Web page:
A new Washington Post/ABC News poll found that two-thirds of likely voters said that the investigation makes no difference in their support for Clinton. One-third said that it made them less likely to support Clinton, but nearly 70 percent of these voters already leaned Republican. This leaves about 10 percent of voters who are less likely to support Clinton and who weren’t already unlikely to vote for her.

The timing of the scandal also works against Donald Trump. For maximum effectiveness in the campaign, the Comey letter would have come several weeks earlier. In some states, early voting had already been going on for weeks. Reports on early voting show that Democrats were overrepresented in early voting in battleground states. These votes were locked in before Comey’s announcement. The fact that these voters cannot now change their vote or stay home works in Hillary’s favor.

Aside from swinging a few voters, there are possible additional benefits for Trump from the scandal. First, it could dampen enthusiasm among Democrats and cause some to stay home. Even with a high unfavorable rating, FiveThirtyEight noted last week that a majority of Clinton voters are voting for Hillary rather than against Trump. Even if new questions about her competence as commander-in-chief don’t push voters to Trump or third party candidates such as Gary Johnson or Jill Stein, some might find themselves busy with other activities on Election Day.

The reminder of Clinton’s failings as Secretary of State is also likely to help motivate the Republican base. An ABC News poll released on Oct. 31 shows a surge in Republican support for Donald Trump. The poll, which was taken during the period in which Comey notified Congress, shows Trump at 89 percent support among Republicans, up from a low of 82 percent. The upswing of support from undecided Republicans accounts for much of the tightening in the polls.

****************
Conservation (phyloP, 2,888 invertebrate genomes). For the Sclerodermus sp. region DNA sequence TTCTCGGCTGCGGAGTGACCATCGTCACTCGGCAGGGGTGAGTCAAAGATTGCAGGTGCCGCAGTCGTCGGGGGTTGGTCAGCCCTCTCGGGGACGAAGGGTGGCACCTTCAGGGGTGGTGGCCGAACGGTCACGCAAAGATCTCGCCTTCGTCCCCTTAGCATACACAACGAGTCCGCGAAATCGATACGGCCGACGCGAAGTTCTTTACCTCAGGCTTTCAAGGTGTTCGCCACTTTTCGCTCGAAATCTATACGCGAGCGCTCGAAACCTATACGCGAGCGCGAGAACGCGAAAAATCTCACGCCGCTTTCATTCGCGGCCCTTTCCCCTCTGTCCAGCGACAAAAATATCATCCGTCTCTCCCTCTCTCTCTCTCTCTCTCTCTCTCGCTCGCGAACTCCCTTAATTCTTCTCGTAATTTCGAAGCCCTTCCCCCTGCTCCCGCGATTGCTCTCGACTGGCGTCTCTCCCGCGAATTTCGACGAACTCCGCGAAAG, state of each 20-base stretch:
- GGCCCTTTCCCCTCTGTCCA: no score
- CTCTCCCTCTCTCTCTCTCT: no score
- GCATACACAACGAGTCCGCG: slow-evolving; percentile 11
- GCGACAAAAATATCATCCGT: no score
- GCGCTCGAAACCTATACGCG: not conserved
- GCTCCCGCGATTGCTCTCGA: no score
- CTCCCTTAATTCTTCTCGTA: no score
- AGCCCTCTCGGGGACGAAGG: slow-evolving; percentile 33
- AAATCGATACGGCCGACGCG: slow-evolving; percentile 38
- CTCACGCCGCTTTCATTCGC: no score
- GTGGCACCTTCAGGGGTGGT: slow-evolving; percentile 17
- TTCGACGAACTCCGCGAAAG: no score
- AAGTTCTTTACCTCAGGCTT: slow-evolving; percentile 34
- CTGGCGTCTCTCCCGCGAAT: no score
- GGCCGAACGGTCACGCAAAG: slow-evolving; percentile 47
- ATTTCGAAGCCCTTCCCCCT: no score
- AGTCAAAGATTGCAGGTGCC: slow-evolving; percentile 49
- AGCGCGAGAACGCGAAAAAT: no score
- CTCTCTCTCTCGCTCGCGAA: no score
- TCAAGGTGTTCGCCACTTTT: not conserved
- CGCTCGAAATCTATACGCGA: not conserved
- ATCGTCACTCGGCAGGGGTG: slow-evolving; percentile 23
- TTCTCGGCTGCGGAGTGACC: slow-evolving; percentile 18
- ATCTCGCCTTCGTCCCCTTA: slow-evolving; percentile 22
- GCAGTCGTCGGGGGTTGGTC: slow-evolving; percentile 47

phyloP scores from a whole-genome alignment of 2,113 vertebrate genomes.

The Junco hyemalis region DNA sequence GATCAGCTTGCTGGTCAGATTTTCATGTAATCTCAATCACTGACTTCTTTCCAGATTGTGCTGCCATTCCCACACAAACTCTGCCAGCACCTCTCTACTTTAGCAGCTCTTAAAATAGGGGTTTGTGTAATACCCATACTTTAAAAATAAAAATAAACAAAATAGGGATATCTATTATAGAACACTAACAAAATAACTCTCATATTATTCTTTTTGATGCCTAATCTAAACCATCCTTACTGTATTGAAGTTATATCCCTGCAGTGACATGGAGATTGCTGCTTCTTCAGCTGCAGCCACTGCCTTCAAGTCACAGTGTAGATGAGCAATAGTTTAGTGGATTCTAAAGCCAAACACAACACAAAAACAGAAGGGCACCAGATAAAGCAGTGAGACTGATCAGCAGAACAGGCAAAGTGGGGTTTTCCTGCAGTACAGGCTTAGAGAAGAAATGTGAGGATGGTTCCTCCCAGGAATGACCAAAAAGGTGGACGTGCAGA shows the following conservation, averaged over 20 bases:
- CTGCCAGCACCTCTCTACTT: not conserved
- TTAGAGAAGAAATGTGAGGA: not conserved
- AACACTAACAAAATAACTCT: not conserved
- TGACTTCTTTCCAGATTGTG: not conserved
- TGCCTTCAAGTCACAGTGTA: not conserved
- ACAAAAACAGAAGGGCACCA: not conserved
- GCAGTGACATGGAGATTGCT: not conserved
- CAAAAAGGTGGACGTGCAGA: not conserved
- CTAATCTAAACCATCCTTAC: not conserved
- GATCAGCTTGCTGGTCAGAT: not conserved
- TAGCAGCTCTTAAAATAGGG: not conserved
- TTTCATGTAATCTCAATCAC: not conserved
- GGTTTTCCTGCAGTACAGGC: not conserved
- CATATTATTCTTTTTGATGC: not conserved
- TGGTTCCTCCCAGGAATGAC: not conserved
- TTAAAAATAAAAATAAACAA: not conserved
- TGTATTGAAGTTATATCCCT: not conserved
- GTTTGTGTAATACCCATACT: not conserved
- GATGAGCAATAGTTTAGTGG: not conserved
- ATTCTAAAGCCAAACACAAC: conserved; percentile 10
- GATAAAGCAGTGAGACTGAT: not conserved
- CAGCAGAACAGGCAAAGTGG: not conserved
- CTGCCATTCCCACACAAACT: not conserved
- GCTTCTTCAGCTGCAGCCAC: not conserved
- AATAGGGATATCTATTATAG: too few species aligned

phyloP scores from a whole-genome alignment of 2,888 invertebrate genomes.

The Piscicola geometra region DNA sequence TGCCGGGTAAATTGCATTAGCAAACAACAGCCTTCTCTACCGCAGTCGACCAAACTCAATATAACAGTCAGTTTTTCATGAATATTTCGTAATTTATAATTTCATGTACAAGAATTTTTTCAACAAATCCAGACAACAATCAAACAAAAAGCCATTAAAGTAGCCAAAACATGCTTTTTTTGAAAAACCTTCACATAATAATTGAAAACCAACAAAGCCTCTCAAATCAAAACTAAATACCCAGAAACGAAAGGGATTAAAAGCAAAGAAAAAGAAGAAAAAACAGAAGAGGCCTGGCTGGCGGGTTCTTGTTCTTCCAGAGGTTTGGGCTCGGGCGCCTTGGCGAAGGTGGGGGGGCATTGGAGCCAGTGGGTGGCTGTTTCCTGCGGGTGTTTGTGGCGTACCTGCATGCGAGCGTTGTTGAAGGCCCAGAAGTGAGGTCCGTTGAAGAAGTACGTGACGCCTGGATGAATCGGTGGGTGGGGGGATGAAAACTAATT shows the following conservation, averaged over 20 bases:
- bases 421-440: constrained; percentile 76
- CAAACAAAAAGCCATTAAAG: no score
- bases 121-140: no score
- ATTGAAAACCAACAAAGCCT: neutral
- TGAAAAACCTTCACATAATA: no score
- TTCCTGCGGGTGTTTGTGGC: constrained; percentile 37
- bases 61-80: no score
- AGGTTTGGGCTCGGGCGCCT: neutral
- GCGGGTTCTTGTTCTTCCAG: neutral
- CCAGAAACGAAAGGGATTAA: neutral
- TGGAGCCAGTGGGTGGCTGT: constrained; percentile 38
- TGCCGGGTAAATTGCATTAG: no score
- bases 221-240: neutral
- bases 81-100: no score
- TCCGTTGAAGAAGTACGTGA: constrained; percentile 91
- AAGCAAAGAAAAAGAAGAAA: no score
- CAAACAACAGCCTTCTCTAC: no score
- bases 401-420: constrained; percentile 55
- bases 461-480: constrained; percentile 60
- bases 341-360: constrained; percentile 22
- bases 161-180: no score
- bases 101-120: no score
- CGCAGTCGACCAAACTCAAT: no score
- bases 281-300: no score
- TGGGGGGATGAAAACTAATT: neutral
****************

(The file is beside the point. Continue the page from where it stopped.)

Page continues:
The final caveat is that national polls are misleading at this stage of the election. There are 51 separate elections rather than a single national vote. While many swing states are close and the email scandal may tip some of them to Donald Trump, the Electoral College still heavily favors Hillary Clinton. Clinton would have to lose virtually every contested state (Arizona, Florida, Iowa, Nevada, North Carolina and Ohio plus a blue state such as Pennsylvania or Wisconsin to lose the Electoral College. At this point, such a sweep by Donald Trump seems unlikely.

Barring another October surprise, it seems likely that Director Comey’s shocking announcement will have only a marginal effect on the election. It may help to shore up states like Arizona, Georgia, Missouri and Texas by energizing Republican support and could possibly push Florida, North Carolina and Ohio into the Trump column. The final result of the Electoral College is unlikely to change, however.

Originally published on The Resurgent